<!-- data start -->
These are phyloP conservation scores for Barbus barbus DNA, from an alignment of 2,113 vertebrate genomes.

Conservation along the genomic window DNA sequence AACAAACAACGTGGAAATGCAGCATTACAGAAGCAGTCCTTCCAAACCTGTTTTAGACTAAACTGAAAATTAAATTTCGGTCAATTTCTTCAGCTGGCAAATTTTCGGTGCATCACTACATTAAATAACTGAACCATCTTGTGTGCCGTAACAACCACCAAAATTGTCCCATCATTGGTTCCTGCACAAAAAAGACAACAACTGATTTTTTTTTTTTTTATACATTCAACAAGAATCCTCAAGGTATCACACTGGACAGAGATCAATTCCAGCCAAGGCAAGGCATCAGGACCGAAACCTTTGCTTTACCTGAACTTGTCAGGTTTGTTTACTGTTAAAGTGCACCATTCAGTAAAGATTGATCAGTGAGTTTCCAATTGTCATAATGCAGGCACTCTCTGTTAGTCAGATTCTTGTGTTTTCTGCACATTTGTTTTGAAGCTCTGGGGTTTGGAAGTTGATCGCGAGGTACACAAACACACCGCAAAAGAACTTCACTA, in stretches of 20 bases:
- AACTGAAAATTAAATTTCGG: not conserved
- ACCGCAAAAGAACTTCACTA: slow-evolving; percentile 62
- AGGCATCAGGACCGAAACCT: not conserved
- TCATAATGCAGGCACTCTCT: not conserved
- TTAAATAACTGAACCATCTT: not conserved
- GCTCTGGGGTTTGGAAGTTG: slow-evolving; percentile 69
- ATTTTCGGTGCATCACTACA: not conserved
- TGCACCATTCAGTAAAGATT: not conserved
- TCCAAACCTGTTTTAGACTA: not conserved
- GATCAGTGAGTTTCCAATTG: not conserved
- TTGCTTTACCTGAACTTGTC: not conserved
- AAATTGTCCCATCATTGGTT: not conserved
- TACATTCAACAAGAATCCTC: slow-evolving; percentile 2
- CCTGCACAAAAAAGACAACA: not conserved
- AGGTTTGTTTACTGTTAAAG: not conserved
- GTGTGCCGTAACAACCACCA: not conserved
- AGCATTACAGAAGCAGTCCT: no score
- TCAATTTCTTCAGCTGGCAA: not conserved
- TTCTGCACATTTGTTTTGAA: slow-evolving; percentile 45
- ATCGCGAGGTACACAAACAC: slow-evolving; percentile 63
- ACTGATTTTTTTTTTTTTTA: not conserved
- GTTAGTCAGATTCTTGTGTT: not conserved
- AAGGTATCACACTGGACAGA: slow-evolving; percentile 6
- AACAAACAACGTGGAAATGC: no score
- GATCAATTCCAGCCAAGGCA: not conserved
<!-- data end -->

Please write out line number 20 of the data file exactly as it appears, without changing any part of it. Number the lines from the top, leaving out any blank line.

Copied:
- TCAATTTCTTCAGCTGGCAA: not conserved